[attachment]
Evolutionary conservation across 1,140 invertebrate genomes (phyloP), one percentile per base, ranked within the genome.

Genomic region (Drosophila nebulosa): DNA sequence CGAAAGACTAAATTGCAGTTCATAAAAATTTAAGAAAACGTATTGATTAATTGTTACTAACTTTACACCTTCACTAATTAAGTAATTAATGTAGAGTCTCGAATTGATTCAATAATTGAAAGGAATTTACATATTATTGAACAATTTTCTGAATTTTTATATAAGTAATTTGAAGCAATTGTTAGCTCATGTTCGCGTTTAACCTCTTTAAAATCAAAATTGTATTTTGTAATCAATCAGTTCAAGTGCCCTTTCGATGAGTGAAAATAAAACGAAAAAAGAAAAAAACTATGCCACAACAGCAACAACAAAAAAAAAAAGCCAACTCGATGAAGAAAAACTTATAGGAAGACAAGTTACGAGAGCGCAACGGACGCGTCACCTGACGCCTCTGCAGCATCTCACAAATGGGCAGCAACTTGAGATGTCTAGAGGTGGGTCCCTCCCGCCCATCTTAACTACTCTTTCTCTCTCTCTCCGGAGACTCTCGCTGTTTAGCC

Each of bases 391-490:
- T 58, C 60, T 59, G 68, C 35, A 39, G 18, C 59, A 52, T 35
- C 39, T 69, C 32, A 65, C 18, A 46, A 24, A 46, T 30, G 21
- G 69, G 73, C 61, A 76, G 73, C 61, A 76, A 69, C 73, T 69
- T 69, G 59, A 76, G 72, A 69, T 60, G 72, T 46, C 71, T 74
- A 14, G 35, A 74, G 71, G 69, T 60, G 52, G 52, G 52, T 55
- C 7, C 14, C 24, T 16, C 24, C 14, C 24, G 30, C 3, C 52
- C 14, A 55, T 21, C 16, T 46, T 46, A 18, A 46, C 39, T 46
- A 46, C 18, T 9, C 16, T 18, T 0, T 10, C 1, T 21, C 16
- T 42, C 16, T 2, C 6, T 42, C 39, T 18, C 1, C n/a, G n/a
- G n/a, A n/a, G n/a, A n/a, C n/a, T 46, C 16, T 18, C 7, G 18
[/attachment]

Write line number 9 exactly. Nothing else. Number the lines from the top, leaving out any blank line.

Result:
- C 7, C 14, C 24, T 16, C 24, C 14, C 24, G 30, C 3, C 52